So it’s not surprising that his poem/lecture, Goodbye to the Art of Poetry, includes a number of sections looking at the relationship between poetry and religious faith. For example, on p.24f., where Levi quotes with approval Pasternak’s defintion of poetry as “eternity’s hostage in the hands of time” and continues:
We may be the last Europeans you see
to take eternity so seriously.
Time is really a new idea of ours,
hence the English obsession with clock-towers
(Russian eternity consumes all hours).
And then a few pages later (p.34), on how removed we are now from the various spirits that animated earlier religious poetry, whether that’s the exalted spiritual vision of the visionaries, or seeing God’s will expressed in British imperialism or (at the other end of the scale) the Russian revolution:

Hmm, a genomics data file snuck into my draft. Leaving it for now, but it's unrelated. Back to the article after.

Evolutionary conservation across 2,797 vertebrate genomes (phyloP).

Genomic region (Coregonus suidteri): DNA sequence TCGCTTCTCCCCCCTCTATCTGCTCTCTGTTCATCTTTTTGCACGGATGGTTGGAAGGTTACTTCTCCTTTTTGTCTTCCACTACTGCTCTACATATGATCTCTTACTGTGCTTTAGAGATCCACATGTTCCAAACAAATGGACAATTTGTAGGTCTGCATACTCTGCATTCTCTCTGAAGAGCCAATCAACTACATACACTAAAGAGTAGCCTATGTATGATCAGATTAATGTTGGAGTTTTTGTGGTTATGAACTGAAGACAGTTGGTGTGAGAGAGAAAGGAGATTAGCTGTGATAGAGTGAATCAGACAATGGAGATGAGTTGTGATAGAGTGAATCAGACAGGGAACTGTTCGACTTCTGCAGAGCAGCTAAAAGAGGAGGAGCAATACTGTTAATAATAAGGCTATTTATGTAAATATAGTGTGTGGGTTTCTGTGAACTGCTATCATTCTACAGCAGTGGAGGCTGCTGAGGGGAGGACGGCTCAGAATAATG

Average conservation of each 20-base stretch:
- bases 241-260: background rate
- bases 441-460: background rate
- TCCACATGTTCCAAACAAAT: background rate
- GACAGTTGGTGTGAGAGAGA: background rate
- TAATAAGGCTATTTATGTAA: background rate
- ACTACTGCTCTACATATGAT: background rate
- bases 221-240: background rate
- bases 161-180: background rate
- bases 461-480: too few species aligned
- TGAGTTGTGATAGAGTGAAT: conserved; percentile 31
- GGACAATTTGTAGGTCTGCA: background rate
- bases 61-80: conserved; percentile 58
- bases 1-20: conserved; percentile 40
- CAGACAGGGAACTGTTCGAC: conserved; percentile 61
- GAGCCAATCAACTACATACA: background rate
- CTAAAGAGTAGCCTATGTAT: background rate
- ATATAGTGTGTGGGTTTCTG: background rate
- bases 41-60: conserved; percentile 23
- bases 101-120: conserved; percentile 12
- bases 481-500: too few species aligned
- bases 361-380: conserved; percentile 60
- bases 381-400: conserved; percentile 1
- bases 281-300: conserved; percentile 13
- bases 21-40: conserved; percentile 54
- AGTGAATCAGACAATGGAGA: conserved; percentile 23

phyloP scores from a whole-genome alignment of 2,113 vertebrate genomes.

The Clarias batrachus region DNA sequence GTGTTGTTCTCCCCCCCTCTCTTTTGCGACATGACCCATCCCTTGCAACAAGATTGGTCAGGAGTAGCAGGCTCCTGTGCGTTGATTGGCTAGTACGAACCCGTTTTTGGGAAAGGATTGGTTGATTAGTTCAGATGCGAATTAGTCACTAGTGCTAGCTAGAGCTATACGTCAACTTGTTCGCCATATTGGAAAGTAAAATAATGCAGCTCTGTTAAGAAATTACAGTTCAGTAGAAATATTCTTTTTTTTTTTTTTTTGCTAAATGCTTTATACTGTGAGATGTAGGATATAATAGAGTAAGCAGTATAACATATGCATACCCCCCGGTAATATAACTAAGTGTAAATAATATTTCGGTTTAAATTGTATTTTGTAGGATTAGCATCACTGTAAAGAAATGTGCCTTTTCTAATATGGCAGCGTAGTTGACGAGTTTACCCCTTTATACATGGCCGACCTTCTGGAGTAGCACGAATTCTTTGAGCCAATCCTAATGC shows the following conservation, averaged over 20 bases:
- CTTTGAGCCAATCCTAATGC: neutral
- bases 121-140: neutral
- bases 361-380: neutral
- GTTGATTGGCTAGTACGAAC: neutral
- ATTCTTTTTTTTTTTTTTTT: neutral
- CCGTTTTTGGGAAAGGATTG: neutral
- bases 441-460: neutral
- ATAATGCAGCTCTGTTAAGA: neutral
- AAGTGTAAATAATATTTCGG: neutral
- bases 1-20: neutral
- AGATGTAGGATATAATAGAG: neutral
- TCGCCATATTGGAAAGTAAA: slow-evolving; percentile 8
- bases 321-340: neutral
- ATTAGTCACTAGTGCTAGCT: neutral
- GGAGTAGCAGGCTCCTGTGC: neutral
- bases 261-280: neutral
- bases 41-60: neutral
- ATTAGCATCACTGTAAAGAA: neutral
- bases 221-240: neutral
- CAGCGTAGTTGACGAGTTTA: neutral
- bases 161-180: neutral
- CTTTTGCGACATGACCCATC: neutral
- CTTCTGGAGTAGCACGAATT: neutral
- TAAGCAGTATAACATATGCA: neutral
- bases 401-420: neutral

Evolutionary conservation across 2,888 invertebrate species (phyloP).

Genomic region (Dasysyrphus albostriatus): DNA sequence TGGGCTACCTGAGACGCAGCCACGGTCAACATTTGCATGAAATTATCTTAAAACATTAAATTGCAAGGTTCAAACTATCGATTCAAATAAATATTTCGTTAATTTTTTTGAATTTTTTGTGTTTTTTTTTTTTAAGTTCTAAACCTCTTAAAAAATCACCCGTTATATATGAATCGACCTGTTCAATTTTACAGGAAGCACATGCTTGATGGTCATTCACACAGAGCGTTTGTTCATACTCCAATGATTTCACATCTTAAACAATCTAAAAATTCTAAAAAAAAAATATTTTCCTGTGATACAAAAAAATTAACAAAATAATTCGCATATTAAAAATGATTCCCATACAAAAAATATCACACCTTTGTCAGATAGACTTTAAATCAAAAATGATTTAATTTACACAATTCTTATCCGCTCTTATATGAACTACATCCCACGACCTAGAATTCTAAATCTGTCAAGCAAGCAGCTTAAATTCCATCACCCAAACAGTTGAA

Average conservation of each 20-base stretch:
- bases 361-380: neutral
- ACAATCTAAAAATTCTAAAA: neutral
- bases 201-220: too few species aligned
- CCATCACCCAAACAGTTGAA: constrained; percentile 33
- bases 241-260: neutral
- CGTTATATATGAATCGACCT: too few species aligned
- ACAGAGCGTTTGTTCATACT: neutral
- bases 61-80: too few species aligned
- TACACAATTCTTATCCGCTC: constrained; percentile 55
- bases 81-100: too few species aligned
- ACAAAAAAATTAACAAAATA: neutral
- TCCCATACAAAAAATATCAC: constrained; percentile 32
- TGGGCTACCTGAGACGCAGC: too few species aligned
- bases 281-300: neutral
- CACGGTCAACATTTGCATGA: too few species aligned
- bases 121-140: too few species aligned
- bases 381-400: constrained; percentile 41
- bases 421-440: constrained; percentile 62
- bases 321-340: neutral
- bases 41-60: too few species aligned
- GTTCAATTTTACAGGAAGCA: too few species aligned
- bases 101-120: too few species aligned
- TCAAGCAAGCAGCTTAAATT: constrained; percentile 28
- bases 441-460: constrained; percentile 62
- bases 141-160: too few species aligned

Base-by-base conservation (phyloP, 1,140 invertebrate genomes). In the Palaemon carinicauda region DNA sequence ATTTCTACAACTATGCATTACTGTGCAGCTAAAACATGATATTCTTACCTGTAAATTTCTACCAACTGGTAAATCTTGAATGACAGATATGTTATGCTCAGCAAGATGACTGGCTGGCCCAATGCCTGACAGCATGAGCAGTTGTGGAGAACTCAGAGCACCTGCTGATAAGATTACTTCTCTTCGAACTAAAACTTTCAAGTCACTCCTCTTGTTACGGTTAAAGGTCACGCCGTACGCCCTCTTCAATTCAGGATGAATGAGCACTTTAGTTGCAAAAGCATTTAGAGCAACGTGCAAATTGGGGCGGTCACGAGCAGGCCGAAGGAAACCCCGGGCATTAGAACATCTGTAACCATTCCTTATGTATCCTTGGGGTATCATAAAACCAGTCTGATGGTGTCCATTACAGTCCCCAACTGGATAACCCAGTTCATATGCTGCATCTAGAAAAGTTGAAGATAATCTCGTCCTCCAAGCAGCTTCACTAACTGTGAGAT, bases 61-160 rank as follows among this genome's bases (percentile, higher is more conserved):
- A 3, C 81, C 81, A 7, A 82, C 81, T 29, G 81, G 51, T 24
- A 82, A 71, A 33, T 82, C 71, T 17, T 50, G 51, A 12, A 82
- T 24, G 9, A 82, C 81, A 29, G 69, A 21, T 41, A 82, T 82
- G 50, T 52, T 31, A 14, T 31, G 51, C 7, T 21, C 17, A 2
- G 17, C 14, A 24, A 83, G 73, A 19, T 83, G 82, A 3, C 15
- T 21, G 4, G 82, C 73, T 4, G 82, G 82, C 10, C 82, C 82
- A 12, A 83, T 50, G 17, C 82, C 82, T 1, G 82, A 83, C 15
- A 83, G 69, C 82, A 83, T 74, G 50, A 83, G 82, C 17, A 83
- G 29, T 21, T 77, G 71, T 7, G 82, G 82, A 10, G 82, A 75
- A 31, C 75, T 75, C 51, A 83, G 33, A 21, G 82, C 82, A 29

The poetry of the possession of heaven
is merely charming to unburied men.
We are not in that chorus which was picked
to chant with Francis or with Benedict,
we mope in ruined cloisters, and our Christ
is what Ulysses looked for in the west:
the gilded waves and the sea-monster’s hum,
the islands of the blest, the Christ to come.
He did not lead the Russian revolution;
he does not guard the British constitution.
Tennyson’s patriotism is stinking air,
Blake was half mad, and Blok died in despair.